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A Pre- or Post-Planetarium Visit Activity About Constellations
Objective/Purpose:Students will create constellations from their own names. This objective supports those of the United States National Science Education Standards and the National Council of the Teachers of Mathematics:
NSES: History and Nature of Science: Science as a human endeavor
NCTM: Connections: Recognize and apply mathematics in contexts outside of mathematics (in this lesson – graphing)
Lesson supplies:Equipment: overhead projector
Materials: Overhead transparency of constellation grid
Transparency marker (a dark color)
Copy of constellation grid sheet for each student
Pencil for each student
Lesson preparation:Make an overhead transparency copy of the constellation grid (the sheet is labeled "Personal Constellation” at the end of this file). You will use it to demonstrate how to plot names onto the grid.
Make a copy of the constellation grid sheet for each student. Students will work on this mission individually, then share their creations with the whole group.
Create a constellation picture from your own name for practice. See the example.
Anticipatory Set:Ask students to name some constellations. How many know their "astrological sign" (zodiac)?
Instructional Input:Discuss what constellations are and how people have developed them over time. Ask the students if they have ever chosen "their star” or have a favorite pattern of stars.
Some background (adapted from The Universe in the Classroom newsletter number 21, Fall 1992, copyright 1992 by the Astronomical Society of the Pacific, 390 Ashton Avenue, San Francisco, California 94112, USA) For thousands of years, people have looked to the stars to navigate across oceans and deserts, to know when to plant and harvest, and to preserve their legends and folklore. The appearance and disappearance of certain stars over the course of each year enabled ancient people to mark the changing seasons, creating the first calendars. To make the celestial calendar easier to read, they grouped some of the brighter stars into recognizable shapes, called constellations.
Astronomers officially recognize 88 constellations, which cover the entire sky – both northern and southern hemispheres. The majority of star patterns we see
from Earth bear little, if any, resemblance to the figures they’re supposed to represent. Ancient observers may have meant them to be symbolic, not literal, figures. What constellations you see during a year depends on both your position on Earth, and Earth’s position along its orbit.
Each culture that created its own constellations connects the stars differently, and call the resulting pictures by different names. The pattern that we in the United States call the Big Dipper, or the Drinking Gourd, is part of the constellation Ursa Major, or Big Bear. In Britain, the Dipper pattern is called the Plough. It’s a wagon in Germany and France, seven sages in India, the foreleg of a bull to ancient Egyptians, and the Heavenly Emperor’s chariot to the early Chinese.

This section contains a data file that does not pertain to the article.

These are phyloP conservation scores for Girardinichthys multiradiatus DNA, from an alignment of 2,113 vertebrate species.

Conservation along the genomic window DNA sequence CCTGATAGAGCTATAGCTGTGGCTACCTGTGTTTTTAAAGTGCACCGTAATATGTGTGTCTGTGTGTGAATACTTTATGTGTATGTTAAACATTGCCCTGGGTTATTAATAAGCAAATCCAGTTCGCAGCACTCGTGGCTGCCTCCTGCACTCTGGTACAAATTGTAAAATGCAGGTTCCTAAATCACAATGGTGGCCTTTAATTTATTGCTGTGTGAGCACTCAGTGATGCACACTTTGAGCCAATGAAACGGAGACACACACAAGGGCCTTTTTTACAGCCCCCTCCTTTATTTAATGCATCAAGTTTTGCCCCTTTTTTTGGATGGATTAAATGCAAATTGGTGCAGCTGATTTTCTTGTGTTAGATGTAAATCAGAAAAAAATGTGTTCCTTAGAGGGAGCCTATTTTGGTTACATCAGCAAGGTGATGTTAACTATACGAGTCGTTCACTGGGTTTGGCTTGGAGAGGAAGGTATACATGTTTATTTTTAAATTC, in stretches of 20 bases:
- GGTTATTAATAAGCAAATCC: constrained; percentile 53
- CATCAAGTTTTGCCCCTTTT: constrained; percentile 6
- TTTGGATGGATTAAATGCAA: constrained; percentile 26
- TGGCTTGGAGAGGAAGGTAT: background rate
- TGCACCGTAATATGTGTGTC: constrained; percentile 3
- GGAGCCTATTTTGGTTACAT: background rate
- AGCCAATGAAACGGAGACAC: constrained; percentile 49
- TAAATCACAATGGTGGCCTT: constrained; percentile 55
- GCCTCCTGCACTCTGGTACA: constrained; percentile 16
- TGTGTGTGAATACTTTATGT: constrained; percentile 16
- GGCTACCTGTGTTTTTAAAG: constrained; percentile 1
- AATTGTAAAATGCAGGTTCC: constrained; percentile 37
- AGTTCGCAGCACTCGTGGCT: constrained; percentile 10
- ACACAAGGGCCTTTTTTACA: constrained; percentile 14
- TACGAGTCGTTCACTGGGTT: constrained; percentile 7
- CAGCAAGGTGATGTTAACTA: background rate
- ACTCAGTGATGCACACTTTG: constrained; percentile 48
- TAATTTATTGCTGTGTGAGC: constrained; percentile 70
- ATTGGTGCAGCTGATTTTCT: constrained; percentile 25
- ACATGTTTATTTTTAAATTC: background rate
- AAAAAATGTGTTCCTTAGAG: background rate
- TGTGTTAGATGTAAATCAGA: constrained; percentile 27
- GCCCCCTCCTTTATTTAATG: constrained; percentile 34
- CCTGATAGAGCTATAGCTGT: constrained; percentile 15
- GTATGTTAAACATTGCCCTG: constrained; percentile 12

Legends and myths were associated with constellations. As urban areas grow, polluting the sky with light, fewer and fewer of us have the opportunity to see the glory of a clear night sky. Learning some of those star stories, and learning to recognize constellations, will help students see the night sky as a collection of old friends, rather than a confusing mess of dots.
Modeling:Project the transparency and ask students if they have graphed data before. Review X axis and Y axis if necessary, and demonstrate how to write a name down the Y axis. Note that skipping a space between each letter of the name will make a more interesting shape.
Checking for Understanding:Distribute the constellation grid sheets and instruct students to write their own names on the Y axis of their sheet. They can use first name, first and last names, or nicknames.
Guided Practice:Using the transparency, demonstrate how to plot stars on the grid. Start with the first letter of the written name. Follow along the line parallel to the X axis until you come to that letter of the alphabet and draw a star in that square. Check that the students understand the procedure, and invite them to plot their own names.
Independent Practice:When all stars have been plotted, ask students to study the pattern and create a constellation. The paper may be held in any orientation, and one or several constellations might be created, depending on the students’ imaginations.
Have students "connect the dots” and draw a picture of their personal constellation.
Checking for Understanding:Ask students to share their constellations with the group.
Personal Constellation Activity Directions
Directions: The alphabet is written across the top (X axis) of the graph worksheet. Instruct each student to write his name vertically down the Y axis. (Skipping a space between each letter of the name will spread the picture out better.) Students can use any combination of first, middle, last or nicknames or initials.
Start with the first letter in the written name. Follow along that row parallel to the X axis until you come to the column with that letter of the alphabet and draw a star in that square (see example). Continue with the other letters.
Then have students look at the stars and find a pattern. The paper may be held in any orientation, and one or several constellations could be created, depending on the individual’s imagination.
Have students "connect-the-dots” and draw a picture of their constellation. As a further activity, they could write stories to accompany their star pictures.